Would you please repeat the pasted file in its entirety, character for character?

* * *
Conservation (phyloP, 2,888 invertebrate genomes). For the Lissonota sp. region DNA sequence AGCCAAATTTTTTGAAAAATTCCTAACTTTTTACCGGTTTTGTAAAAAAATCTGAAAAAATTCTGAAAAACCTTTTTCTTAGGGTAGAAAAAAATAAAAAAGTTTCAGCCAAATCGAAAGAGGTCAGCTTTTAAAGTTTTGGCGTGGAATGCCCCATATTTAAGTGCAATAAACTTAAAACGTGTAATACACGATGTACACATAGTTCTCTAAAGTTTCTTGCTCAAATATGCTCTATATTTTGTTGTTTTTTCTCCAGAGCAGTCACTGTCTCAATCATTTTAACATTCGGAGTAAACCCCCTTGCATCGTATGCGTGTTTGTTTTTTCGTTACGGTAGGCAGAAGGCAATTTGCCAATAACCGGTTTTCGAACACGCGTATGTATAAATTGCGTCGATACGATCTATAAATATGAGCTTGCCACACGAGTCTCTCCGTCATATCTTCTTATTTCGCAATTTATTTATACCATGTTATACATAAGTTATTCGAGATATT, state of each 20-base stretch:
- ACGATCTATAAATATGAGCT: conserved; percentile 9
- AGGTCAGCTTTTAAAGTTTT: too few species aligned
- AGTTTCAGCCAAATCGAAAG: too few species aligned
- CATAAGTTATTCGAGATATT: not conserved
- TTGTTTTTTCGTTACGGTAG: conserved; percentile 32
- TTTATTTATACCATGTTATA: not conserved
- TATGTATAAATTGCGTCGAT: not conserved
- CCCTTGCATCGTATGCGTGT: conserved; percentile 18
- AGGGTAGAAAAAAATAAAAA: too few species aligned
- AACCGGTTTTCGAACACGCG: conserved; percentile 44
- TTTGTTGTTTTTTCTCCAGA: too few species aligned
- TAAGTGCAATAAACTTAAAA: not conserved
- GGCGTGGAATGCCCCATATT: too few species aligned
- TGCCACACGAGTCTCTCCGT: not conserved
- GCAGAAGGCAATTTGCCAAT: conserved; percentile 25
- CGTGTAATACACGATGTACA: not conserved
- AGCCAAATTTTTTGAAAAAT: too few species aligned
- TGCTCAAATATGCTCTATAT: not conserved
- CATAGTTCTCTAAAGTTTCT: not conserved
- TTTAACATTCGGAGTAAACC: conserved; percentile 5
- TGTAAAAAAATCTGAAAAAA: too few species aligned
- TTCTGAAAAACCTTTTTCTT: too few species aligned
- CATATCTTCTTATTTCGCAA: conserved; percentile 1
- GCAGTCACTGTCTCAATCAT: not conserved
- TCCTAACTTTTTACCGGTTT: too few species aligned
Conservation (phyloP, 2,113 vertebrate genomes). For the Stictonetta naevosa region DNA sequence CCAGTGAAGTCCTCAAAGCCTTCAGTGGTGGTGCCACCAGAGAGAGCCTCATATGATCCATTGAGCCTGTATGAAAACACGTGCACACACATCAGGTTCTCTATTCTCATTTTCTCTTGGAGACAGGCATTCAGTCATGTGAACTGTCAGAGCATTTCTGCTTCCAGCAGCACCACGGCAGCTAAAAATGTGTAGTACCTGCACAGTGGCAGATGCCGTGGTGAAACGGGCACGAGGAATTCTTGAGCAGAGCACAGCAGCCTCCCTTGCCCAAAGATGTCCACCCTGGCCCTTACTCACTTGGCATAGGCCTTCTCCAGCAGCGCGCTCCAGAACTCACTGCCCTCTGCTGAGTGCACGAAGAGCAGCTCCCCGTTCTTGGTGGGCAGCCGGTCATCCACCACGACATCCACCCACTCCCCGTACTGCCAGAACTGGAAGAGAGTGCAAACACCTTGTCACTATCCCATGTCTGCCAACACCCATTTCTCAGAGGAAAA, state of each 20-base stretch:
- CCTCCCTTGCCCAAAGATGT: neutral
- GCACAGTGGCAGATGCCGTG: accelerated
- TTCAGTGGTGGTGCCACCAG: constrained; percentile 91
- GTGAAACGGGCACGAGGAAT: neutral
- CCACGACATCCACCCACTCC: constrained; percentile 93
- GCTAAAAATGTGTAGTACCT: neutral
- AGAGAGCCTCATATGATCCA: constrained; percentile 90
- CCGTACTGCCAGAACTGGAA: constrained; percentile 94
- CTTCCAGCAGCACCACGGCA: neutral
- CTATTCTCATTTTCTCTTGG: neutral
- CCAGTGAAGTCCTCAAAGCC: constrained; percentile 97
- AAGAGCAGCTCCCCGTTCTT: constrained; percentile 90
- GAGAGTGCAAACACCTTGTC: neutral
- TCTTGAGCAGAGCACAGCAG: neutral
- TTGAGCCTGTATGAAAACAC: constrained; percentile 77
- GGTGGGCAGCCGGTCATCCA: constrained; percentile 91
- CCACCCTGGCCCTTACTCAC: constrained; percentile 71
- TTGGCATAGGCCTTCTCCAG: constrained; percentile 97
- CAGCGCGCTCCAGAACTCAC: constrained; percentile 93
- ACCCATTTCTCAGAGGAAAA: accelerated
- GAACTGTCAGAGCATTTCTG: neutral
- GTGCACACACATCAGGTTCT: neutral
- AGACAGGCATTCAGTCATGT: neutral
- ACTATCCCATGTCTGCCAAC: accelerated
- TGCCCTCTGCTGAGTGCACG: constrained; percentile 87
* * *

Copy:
Conservation (phyloP, 2,888 invertebrate genomes). For the Lissonota sp. region DNA sequence AGCCAAATTTTTTGAAAAATTCCTAACTTTTTACCGGTTTTGTAAAAAAATCTGAAAAAATTCTGAAAAACCTTTTTCTTAGGGTAGAAAAAAATAAAAAAGTTTCAGCCAAATCGAAAGAGGTCAGCTTTTAAAGTTTTGGCGTGGAATGCCCCATATTTAAGTGCAATAAACTTAAAACGTGTAATACACGATGTACACATAGTTCTCTAAAGTTTCTTGCTCAAATATGCTCTATATTTTGTTGTTTTTTCTCCAGAGCAGTCACTGTCTCAATCATTTTAACATTCGGAGTAAACCCCCTTGCATCGTATGCGTGTTTGTTTTTTCGTTACGGTAGGCAGAAGGCAATTTGCCAATAACCGGTTTTCGAACACGCGTATGTATAAATTGCGTCGATACGATCTATAAATATGAGCTTGCCACACGAGTCTCTCCGTCATATCTTCTTATTTCGCAATTTATTTATACCATGTTATACATAAGTTATTCGAGATATT, state of each 20-base stretch:
- ACGATCTATAAATATGAGCT: conserved; percentile 9
- AGGTCAGCTTTTAAAGTTTT: too few species aligned
- AGTTTCAGCCAAATCGAAAG: too few species aligned
- CATAAGTTATTCGAGATATT: not conserved
- TTGTTTTTTCGTTACGGTAG: conserved; percentile 32
- TTTATTTATACCATGTTATA: not conserved
- TATGTATAAATTGCGTCGAT: not conserved
- CCCTTGCATCGTATGCGTGT: conserved; percentile 18
- AGGGTAGAAAAAAATAAAAA: too few species aligned
- AACCGGTTTTCGAACACGCG: conserved; percentile 44
- TTTGTTGTTTTTTCTCCAGA: too few species aligned
- TAAGTGCAATAAACTTAAAA: not conserved
- GGCGTGGAATGCCCCATATT: too few species aligned
- TGCCACACGAGTCTCTCCGT: not conserved
- GCAGAAGGCAATTTGCCAAT: conserved; percentile 25
- CGTGTAATACACGATGTACA: not conserved
- AGCCAAATTTTTTGAAAAAT: too few species aligned
- TGCTCAAATATGCTCTATAT: not conserved
- CATAGTTCTCTAAAGTTTCT: not conserved
- TTTAACATTCGGAGTAAACC: conserved; percentile 5
- TGTAAAAAAATCTGAAAAAA: too few species aligned
- TTCTGAAAAACCTTTTTCTT: too few species aligned
- CATATCTTCTTATTTCGCAA: conserved; percentile 1
- GCAGTCACTGTCTCAATCAT: not conserved
- TCCTAACTTTTTACCGGTTT: too few species aligned
Conservation (phyloP, 2,113 vertebrate genomes). For the Stictonetta naevosa region DNA sequence CCAGTGAAGTCCTCAAAGCCTTCAGTGGTGGTGCCACCAGAGAGAGCCTCATATGATCCATTGAGCCTGTATGAAAACACGTGCACACACATCAGGTTCTCTATTCTCATTTTCTCTTGGAGACAGGCATTCAGTCATGTGAACTGTCAGAGCATTTCTGCTTCCAGCAGCACCACGGCAGCTAAAAATGTGTAGTACCTGCACAGTGGCAGATGCCGTGGTGAAACGGGCACGAGGAATTCTTGAGCAGAGCACAGCAGCCTCCCTTGCCCAAAGATGTCCACCCTGGCCCTTACTCACTTGGCATAGGCCTTCTCCAGCAGCGCGCTCCAGAACTCACTGCCCTCTGCTGAGTGCACGAAGAGCAGCTCCCCGTTCTTGGTGGGCAGCCGGTCATCCACCACGACATCCACCCACTCCCCGTACTGCCAGAACTGGAAGAGAGTGCAAACACCTTGTCACTATCCCATGTCTGCCAACACCCATTTCTCAGAGGAAAA, state of each 20-base stretch:
- CCTCCCTTGCCCAAAGATGT: neutral
- GCACAGTGGCAGATGCCGTG: accelerated
- TTCAGTGGTGGTGCCACCAG: constrained; percentile 91
- GTGAAACGGGCACGAGGAAT: neutral
- CCACGACATCCACCCACTCC: constrained; percentile 93
- GCTAAAAATGTGTAGTACCT: neutral
- AGAGAGCCTCATATGATCCA: constrained; percentile 90
- CCGTACTGCCAGAACTGGAA: constrained; percentile 94
- CTTCCAGCAGCACCACGGCA: neutral
- CTATTCTCATTTTCTCTTGG: neutral
- CCAGTGAAGTCCTCAAAGCC: constrained; percentile 97
- AAGAGCAGCTCCCCGTTCTT: constrained; percentile 90
- GAGAGTGCAAACACCTTGTC: neutral
- TCTTGAGCAGAGCACAGCAG: neutral
- TTGAGCCTGTATGAAAACAC: constrained; percentile 77
- GGTGGGCAGCCGGTCATCCA: constrained; percentile 91
- CCACCCTGGCCCTTACTCAC: constrained; percentile 71
- TTGGCATAGGCCTTCTCCAG: constrained; percentile 97
- CAGCGCGCTCCAGAACTCAC: constrained; percentile 93
- ACCCATTTCTCAGAGGAAAA: accelerated
- GAACTGTCAGAGCATTTCTG: neutral
- GTGCACACACATCAGGTTCT: neutral
- AGACAGGCATTCAGTCATGT: neutral
- ACTATCCCATGTCTGCCAAC: accelerated
- TGCCCTCTGCTGAGTGCACG: constrained; percentile 87